I had an epiphany the other day when I read Scott McLeod's post on his Dangerously Irrelevant blog, Are BYOD programs simply an excuse not to fully invest in 1:1? He cited Gary Stager's blog post where Gary called BYOD the worst idea of the 21st Century. (Both posts and asspciated comments are worth a read.) The ephiphany came as Scott's post helped pull several disparate events together. In no particular order, they are:
- On a discussion list, an IT director in an international school mentioned he had a plan to give an iPad to each teacher with a PC desktop in each classroom. However, the new superintendent vetoed the idea — the computers, not the iPads. I recall reading that and thinking the superintendent didn't have a clue about the capability of an iPad.
- My team has iPads. The other day we set in a conference room to finalize scores on grants. We were tracking the information collaboratively in a Google Spreadsheet. Some of us had brought iPads; some had brought laptops (personal laptops at that time; we were doing BYOD at work). When the work started in the spreadsheet, those of us with iPads quickly fetched our laptops to work on.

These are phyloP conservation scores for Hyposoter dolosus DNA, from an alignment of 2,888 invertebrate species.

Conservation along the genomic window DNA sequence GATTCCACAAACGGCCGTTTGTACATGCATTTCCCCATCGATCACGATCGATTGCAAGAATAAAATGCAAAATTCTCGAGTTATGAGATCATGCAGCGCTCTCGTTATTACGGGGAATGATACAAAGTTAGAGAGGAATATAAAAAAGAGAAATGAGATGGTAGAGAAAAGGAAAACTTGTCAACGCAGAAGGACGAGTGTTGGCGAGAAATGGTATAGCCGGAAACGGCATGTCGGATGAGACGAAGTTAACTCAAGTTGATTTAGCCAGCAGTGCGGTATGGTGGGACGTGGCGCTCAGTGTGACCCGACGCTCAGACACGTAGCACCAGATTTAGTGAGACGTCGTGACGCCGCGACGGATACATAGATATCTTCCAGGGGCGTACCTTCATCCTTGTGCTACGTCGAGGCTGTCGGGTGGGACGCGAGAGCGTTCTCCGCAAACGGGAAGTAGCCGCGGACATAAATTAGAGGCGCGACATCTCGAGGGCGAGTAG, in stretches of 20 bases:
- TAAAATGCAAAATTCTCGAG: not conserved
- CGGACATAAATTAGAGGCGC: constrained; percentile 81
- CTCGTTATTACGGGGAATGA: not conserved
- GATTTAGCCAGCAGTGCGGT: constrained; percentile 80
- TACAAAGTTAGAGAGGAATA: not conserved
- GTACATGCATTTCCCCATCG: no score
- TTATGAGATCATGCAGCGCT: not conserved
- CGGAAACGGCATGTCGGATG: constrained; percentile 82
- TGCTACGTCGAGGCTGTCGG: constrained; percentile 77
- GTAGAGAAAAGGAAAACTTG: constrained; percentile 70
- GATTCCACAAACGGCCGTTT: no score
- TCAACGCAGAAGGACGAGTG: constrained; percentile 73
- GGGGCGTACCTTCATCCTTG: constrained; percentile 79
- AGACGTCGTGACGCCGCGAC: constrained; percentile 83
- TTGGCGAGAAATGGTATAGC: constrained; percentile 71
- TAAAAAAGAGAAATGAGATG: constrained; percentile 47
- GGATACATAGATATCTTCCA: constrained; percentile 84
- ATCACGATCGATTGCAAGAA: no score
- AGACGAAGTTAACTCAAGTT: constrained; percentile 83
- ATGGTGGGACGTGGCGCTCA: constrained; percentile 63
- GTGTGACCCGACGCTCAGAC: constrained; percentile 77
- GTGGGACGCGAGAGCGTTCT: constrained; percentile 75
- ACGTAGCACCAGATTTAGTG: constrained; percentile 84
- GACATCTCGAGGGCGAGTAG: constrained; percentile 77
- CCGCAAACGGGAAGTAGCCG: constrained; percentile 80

- On various lists I read about all the plans schools have to put in iPads and the struggle the IT departments with iPads are having in managing them. I finally I realized the iPads were intended as 1:1 programs.
The real enemy of 1:1 is not BYOD; it's the iPad. The iPad is sexy, seductive, and single source. It makes people think it's cool, and it overshadows anything of like ilk. But it's not a computer. It's not a production environment. We finally had risen to the point in computing where platform didn't matter as long as the computers had power. Plenty of open source software was cross platform, and the computers could be, you know, programmed! Then along came the iPad. All of that progress wiped away - if you don't have the iPad app, you are dead in the water. And you can only get apps that Apple thinks you should have.
I see BYOPD, or BYOL (bring your own laptop) if you prefer, as bringing the true power of computers to the classroom, while allowing schools to purchase real computers for those who truly need one so the school can be 1:1. But schools heard the Siren call of the iPads and snatched up these expensive, glitzy, closed devices. Yes, iPads will be the death of true 1:1 laptop programs and children will be poorer for it. And there is no app to fix that.